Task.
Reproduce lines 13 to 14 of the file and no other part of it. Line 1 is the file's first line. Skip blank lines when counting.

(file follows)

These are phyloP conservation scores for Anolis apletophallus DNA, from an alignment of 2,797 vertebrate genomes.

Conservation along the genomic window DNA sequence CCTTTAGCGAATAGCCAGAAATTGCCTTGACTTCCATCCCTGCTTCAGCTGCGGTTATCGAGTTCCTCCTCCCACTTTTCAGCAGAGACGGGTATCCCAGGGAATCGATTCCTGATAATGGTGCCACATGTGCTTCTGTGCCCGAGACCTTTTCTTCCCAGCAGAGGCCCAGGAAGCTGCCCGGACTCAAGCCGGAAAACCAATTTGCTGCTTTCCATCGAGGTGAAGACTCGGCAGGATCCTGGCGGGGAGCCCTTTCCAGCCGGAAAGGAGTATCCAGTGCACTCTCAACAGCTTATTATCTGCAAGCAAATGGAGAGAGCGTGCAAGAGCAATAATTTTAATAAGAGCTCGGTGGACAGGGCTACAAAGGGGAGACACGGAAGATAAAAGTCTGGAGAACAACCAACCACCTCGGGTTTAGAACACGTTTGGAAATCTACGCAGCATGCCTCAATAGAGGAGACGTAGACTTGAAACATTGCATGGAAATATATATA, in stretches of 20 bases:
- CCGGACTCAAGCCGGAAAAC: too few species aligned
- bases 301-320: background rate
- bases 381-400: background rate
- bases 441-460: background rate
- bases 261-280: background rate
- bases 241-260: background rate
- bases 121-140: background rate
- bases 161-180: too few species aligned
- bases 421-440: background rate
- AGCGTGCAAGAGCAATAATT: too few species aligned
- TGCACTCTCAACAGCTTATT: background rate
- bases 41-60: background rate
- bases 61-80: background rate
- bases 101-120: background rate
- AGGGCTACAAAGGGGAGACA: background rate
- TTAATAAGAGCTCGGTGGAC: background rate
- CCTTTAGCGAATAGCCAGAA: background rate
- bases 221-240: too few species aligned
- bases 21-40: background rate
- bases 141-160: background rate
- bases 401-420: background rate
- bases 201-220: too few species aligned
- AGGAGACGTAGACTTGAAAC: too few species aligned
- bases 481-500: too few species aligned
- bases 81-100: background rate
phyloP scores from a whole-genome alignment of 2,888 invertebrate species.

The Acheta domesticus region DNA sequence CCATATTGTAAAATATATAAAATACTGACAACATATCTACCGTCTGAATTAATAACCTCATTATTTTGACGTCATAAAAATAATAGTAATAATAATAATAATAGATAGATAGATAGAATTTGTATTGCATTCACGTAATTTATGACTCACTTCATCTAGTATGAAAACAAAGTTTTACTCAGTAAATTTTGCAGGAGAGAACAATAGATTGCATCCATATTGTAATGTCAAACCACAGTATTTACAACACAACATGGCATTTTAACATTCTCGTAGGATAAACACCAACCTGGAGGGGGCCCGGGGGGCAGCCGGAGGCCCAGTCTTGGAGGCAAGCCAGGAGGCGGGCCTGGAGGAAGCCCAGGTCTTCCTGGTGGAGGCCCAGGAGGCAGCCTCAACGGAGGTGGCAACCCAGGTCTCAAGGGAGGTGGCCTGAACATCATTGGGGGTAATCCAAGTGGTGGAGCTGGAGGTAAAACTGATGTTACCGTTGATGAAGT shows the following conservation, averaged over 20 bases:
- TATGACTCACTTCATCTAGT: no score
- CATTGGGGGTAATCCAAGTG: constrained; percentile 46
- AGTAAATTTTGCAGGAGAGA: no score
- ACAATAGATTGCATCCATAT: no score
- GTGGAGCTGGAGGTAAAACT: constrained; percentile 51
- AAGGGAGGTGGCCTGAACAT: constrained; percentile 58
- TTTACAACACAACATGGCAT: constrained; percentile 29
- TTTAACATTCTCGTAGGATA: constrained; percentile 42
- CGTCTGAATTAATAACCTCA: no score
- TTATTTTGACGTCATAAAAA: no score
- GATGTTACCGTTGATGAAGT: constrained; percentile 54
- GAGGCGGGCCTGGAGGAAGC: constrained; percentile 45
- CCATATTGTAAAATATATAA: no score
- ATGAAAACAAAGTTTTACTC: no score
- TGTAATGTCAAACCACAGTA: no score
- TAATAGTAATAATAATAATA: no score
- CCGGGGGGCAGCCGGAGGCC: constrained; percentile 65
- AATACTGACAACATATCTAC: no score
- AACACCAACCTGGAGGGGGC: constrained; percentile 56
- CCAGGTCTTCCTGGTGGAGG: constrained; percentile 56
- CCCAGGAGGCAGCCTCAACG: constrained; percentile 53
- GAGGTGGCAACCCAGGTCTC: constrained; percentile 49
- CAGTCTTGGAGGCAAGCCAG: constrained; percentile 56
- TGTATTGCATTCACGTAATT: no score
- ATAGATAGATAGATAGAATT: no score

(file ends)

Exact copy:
- TGCACTCTCAACAGCTTATT: background rate
- bases 41-60: background rate